The Dodgem, with its fiery sign, was already in the Luna Park before the war. It does not seem to have lost its appeal, as two tracks are reserved for it. It is an unexpected adaptation of the automobile. Circular, two-seater tubs, with a solid iron frame protecting the base, are steered by a steering wheel and a pedal, which takes the electric current from the metal grooves in the floor.
But the steering is misleading and throws you to the left when you think you're turning right. When you press the pedal, you move backwards instead of forwards, or you whirl around in on yourself. The tubs, as if unleashed in a mad circle, collide with each other, bumping heavily against each other. Would you like to add to your pleasure? Football will give you the opportunity. Here, four tubs are firmly attached by a steel rope to a central platform that rotates rapidly. The centrifugal force throws these four projectiles, like a slingshot, which meet the other free tubs, crushing them against the outer walls of the circus, in short, making their occupants taste the torments and sometimes the bruises of twenty collisions...
In the midst of this violence, the slide is just a peaceful slide. It has the particularity that, to reach its starting point, a special lift, a sort of rack made of juxtaposed seats, brings the incessant flow of applicants to the top of the platform without fatigue. No sooner had they reached the top than two sturdy men, reminiscent of the executioner's helpers, grabbed them, squeezed them into the narrow wooden slide and left them to the vicissitudes of the hazardous descent. At the bottom, a circular bowl, with smooth, high walls, collects their disorderly fall. A recent engraving in L'Illustration showed how, at Wembley, the most illustrious figures in England did not hesitate to risk their composure and dignity in such an adventure: Admiral Jellicoe himself, Viscount Scapa, in his morning coat and top hat, allowed himself to be photographed. Other countries, other customs: so far, neither Marshal Pétain nor M. Painlevé have honoured the Exposition's slide with their clientele. But the curious, who form a quadruple hedge around the Magic Bowl, have enjoyed other picturesque scenes.
The Caterpillar is made up of a series of waggons whose course undulates according to the whims of a circular and eventful track. There is room in each of them for two people. The temptation is all the more charming as a shell mounted on steel circles comes, along the way, to cover completely with its protection and hide the comfortable couples from prying eyes.
Deceptive security! An infernal gust of wind suddenly sweeps through this closed corridor, and the carapace rises again just in time for the gallery not to lose any of the disarray thus created.
Have you crossed the oceans with impunity, mocking the unfortunates who are tilted livid over the rail by seasickness? Here is something to break down your superbness. Take a seat in one of these cars arranged concentrically, in the form of spokes, on a rolling carousel. Spring-loaded turnbuckles move each car in a jerky motion from the centre to the periphery and back again. Meanwhile, the merry-go-round turns and turns... There are heroic hearts who, when they get off, take a new ticket, to start again...
If your tastes are more sedentary and attach you to the shore, - to the shore of this Seine illuminated as in a fairy tale, - you will perhaps be content to test your skill at one of the games which solicit you. You are spoilt for choice. Photographic shooting, for any bullet put in the dark of the target, triggers a flash of magnesium in front of a photographic shutter placed in profile. The good shooter is given his "snapshot", which he has taken himself. Not far away, two languid young women lie in a bed, which a net envelops like a mosquito net. A target - tricolour, of course - towers over them. You have five bullets at your disposal. If you place one in the centre of the target, the bed tips over and the lady in her pyjamas is thrown to the floor. This is called "Sleeping Beauty".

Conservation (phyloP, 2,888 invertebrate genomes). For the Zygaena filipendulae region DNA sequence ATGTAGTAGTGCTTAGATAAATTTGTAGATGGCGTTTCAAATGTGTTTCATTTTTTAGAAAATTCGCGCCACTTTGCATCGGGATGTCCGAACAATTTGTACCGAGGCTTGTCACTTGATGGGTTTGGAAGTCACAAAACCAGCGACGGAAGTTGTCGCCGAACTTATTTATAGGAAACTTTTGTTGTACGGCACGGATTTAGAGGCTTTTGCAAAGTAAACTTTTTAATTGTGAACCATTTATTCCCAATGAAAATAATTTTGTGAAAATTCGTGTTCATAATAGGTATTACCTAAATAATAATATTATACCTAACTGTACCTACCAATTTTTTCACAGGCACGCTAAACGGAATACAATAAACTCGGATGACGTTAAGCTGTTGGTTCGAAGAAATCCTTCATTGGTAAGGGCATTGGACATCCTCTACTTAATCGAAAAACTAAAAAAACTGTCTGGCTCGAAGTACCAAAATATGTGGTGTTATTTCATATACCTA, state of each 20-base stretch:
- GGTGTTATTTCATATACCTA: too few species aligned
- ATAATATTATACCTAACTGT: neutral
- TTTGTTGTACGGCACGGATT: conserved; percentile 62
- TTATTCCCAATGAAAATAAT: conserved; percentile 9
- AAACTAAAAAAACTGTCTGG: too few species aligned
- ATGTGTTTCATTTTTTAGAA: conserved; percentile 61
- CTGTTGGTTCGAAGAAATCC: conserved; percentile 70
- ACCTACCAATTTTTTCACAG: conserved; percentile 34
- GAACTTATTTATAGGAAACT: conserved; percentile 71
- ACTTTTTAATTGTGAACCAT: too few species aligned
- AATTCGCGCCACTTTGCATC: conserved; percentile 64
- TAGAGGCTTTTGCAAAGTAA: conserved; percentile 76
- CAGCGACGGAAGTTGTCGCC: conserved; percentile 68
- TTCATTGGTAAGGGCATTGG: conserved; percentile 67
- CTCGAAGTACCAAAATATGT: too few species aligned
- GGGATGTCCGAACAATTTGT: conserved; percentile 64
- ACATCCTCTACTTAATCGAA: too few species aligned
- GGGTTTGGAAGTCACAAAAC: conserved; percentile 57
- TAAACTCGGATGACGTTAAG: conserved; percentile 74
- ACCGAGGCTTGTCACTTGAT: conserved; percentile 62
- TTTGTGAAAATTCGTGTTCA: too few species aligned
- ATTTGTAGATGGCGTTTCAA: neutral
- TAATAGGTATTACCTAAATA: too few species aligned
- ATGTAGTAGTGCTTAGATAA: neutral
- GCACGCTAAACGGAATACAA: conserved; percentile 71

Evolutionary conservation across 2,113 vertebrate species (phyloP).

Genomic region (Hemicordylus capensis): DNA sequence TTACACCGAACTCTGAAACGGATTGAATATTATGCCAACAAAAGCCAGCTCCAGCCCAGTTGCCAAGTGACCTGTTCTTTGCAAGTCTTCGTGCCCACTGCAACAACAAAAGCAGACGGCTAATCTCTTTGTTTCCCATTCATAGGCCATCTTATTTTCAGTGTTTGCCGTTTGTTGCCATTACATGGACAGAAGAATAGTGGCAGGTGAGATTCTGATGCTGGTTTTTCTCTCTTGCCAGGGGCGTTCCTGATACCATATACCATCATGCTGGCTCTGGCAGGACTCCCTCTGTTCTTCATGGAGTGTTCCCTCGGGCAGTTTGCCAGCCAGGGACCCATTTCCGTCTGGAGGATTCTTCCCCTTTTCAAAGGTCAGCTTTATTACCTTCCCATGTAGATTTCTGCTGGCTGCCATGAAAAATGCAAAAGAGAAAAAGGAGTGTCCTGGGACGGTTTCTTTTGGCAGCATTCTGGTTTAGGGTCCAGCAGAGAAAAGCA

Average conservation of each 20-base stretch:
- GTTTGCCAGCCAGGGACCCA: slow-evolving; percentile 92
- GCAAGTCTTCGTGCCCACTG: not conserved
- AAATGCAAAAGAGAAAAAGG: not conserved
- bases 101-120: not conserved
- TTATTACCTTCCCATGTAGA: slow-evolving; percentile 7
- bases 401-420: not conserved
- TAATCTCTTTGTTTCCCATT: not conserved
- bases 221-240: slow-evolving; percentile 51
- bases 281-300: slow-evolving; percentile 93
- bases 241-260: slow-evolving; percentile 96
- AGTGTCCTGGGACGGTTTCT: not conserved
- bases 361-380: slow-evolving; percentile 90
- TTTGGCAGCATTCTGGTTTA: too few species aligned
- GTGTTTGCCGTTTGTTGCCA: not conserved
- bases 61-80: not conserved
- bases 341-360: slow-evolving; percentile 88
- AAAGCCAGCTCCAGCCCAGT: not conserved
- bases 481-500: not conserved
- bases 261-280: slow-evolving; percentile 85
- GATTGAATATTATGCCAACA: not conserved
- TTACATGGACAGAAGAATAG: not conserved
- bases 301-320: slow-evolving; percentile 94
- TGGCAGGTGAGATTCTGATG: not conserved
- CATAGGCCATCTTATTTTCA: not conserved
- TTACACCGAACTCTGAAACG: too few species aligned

To the wood of the bed, probably. Do you want a variation? It's called "Negro in the water". Sitting on a plank over a deep pool, a dull-eyed negro waits for the clever amateur to make him do the plunge. On hot summer evenings, this may be a pleasure for the negro himself.
But there are cool evenings, cold evenings... Then, after two or three dips, the nigger is seen to wrap himself in a bathrobe and, giving way to a comrade, to take refuge in a gallery where, it is to be hoped, a brazier has been installed. There is a Protective Society for animals: there is not yet one for little ladies in pyjamas or for negroes...
However, above your heads, an infernal din, similar to the roll of thunder, has not ceased to deafen you. It is the Scenic Railway or, if you prefer, the "Paris Race". It is also the highlight of the amusement park. This railway is said to be the most impressive of its kind. It carries about sixty intrepid people on each trip. From a height of about fifteen metres, it launches them at a speed of up to 100 kilometres an hour down an inclined plane at some 45 degrees, then lifts them to a new summit, and throws them down again, five or six times in a row. Screams of horror are heard, people cling to the support bars which, fortunately, prevent you from being thrown out. The refined have secured a place in the front row, where the impression of an irretrievable fall is most vivid. Originally, at the most critical point, the train of cars in madness was supposed to meet a wall, which automatically opened up to let it through. It was feared, no doubt, that there would be heart patients among the passengers... The suppression of this amenity did not prevent the Paris Race from having adventures. On one occasion, a carriage derailed, broke the frail wooden fence and remained suspended in the void. The fire brigade had to be called to rescue its prisoners. More recently, a broken bolt prevented the braking system from working. The train collided with another train as it returned to its siding. There were a few injuries, fortunately mostly minor.
But public opinion and the authorities were moved. The "Course de Paris" was closed. Is this a definitive stop? The operating company wisely pointed out that since the opening of the Exhibition, it had already transported - if one can use this word - nearly five hundred thousand passengers and that few railway or taxi-cars companies could boast such a low percentage of accidents. Who is right?
©L'Illustration - 1925